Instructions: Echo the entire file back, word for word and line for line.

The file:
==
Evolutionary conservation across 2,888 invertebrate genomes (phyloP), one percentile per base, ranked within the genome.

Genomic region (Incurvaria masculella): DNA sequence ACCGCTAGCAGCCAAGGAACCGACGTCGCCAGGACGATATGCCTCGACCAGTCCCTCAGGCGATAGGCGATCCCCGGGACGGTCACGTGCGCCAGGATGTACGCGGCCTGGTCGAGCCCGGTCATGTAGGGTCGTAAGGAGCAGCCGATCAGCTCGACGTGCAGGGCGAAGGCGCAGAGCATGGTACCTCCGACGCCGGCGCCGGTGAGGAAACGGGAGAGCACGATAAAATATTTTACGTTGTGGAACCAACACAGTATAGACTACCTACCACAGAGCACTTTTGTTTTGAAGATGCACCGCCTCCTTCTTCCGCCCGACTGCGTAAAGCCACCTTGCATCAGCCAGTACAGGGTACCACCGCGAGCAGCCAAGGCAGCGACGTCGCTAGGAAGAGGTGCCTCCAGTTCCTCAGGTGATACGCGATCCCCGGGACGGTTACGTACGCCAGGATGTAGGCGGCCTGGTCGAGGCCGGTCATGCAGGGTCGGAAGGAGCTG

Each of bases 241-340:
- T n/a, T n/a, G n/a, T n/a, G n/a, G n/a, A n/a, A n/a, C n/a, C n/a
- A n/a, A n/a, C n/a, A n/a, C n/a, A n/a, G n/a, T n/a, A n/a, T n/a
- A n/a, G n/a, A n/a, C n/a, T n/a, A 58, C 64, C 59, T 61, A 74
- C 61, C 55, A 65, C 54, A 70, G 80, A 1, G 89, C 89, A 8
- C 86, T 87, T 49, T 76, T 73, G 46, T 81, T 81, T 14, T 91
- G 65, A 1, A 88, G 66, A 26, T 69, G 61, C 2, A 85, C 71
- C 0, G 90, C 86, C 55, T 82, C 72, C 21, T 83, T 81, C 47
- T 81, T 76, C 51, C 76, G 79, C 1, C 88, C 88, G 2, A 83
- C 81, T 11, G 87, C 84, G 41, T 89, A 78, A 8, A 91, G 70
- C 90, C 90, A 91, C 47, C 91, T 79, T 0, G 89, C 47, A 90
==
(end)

Evolutionary conservation across 2,888 invertebrate genomes (phyloP), one percentile per base, ranked within the genome.

Genomic region (Incurvaria masculella): DNA sequence ACCGCTAGCAGCCAAGGAACCGACGTCGCCAGGACGATATGCCTCGACCAGTCCCTCAGGCGATAGGCGATCCCCGGGACGGTCACGTGCGCCAGGATGTACGCGGCCTGGTCGAGCCCGGTCATGTAGGGTCGTAAGGAGCAGCCGATCAGCTCGACGTGCAGGGCGAAGGCGCAGAGCATGGTACCTCCGACGCCGGCGCCGGTGAGGAAACGGGAGAGCACGATAAAATATTTTACGTTGTGGAACCAACACAGTATAGACTACCTACCACAGAGCACTTTTGTTTTGAAGATGCACCGCCTCCTTCTTCCGCCCGACTGCGTAAAGCCACCTTGCATCAGCCAGTACAGGGTACCACCGCGAGCAGCCAAGGCAGCGACGTCGCTAGGAAGAGGTGCCTCCAGTTCCTCAGGTGATACGCGATCCCCGGGACGGTTACGTACGCCAGGATGTAGGCGGCCTGGTCGAGGCCGGTCATGCAGGGTCGGAAGGAGCTG

Each of bases 241-340:
- T n/a, T n/a, G n/a, T n/a, G n/a, G n/a, A n/a, A n/a, C n/a, C n/a
- A n/a, A n/a, C n/a, A n/a, C n/a, A n/a, G n/a, T n/a, A n/a, T n/a
- A n/a, G n/a, A n/a, C n/a, T n/a, A 58, C 64, C 59, T 61, A 74
- C 61, C 55, A 65, C 54, A 70, G 80, A 1, G 89, C 89, A 8
- C 86, T 87, T 49, T 76, T 73, G 46, T 81, T 81, T 14, T 91
- G 65, A 1, A 88, G 66, A 26, T 69, G 61, C 2, A 85, C 71
- C 0, G 90, C 86, C 55, T 82, C 72, C 21, T 83, T 81, C 47
- T 81, T 76, C 51, C 76, G 79, C 1, C 88, C 88, G 2, A 83
- C 81, T 11, G 87, C 84, G 41, T 89, A 78, A 8, A 91, G 70
- C 90, C 90, A 91, C 47, C 91, T 79, T 0, G 89, C 47, A 90